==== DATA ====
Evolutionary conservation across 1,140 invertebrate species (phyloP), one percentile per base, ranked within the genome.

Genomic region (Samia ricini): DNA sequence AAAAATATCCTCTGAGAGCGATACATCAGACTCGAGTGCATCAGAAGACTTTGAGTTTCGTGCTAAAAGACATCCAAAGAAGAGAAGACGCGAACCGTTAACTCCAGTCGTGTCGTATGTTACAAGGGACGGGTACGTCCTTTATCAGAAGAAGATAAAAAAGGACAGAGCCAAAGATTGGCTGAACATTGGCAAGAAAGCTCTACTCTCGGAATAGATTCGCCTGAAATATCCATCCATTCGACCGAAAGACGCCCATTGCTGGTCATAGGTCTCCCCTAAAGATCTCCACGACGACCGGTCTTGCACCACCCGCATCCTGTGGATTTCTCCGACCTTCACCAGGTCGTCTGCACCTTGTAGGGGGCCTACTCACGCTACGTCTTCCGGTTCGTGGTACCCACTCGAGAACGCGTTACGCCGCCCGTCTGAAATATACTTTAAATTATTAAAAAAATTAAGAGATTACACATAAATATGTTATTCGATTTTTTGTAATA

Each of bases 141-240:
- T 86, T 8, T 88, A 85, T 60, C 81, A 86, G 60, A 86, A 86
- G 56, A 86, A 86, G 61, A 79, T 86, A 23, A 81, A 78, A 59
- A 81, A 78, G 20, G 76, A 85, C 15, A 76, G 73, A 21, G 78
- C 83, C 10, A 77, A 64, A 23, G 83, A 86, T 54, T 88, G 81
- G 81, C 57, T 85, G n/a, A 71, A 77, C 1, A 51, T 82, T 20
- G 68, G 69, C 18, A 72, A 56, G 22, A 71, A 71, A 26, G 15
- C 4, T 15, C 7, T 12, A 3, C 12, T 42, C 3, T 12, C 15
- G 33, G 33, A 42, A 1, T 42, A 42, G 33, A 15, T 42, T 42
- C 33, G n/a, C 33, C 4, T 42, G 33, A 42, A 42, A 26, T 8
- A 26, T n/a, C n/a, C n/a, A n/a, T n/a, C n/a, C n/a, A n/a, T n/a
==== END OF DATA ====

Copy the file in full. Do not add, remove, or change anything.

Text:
Evolutionary conservation across 1,140 invertebrate species (phyloP), one percentile per base, ranked within the genome.

Genomic region (Samia ricini): DNA sequence AAAAATATCCTCTGAGAGCGATACATCAGACTCGAGTGCATCAGAAGACTTTGAGTTTCGTGCTAAAAGACATCCAAAGAAGAGAAGACGCGAACCGTTAACTCCAGTCGTGTCGTATGTTACAAGGGACGGGTACGTCCTTTATCAGAAGAAGATAAAAAAGGACAGAGCCAAAGATTGGCTGAACATTGGCAAGAAAGCTCTACTCTCGGAATAGATTCGCCTGAAATATCCATCCATTCGACCGAAAGACGCCCATTGCTGGTCATAGGTCTCCCCTAAAGATCTCCACGACGACCGGTCTTGCACCACCCGCATCCTGTGGATTTCTCCGACCTTCACCAGGTCGTCTGCACCTTGTAGGGGGCCTACTCACGCTACGTCTTCCGGTTCGTGGTACCCACTCGAGAACGCGTTACGCCGCCCGTCTGAAATATACTTTAAATTATTAAAAAAATTAAGAGATTACACATAAATATGTTATTCGATTTTTTGTAATA

Each of bases 141-240:
- T 86, T 8, T 88, A 85, T 60, C 81, A 86, G 60, A 86, A 86
- G 56, A 86, A 86, G 61, A 79, T 86, A 23, A 81, A 78, A 59
- A 81, A 78, G 20, G 76, A 85, C 15, A 76, G 73, A 21, G 78
- C 83, C 10, A 77, A 64, A 23, G 83, A 86, T 54, T 88, G 81
- G 81, C 57, T 85, G n/a, A 71, A 77, C 1, A 51, T 82, T 20
- G 68, G 69, C 18, A 72, A 56, G 22, A 71, A 71, A 26, G 15
- C 4, T 15, C 7, T 12, A 3, C 12, T 42, C 3, T 12, C 15
- G 33, G 33, A 42, A 1, T 42, A 42, G 33, A 15, T 42, T 42
- C 33, G n/a, C 33, C 4, T 42, G 33, A 42, A 42, A 26, T 8
- A 26, T n/a, C n/a, C n/a, A n/a, T n/a, C n/a, C n/a, A n/a, T n/a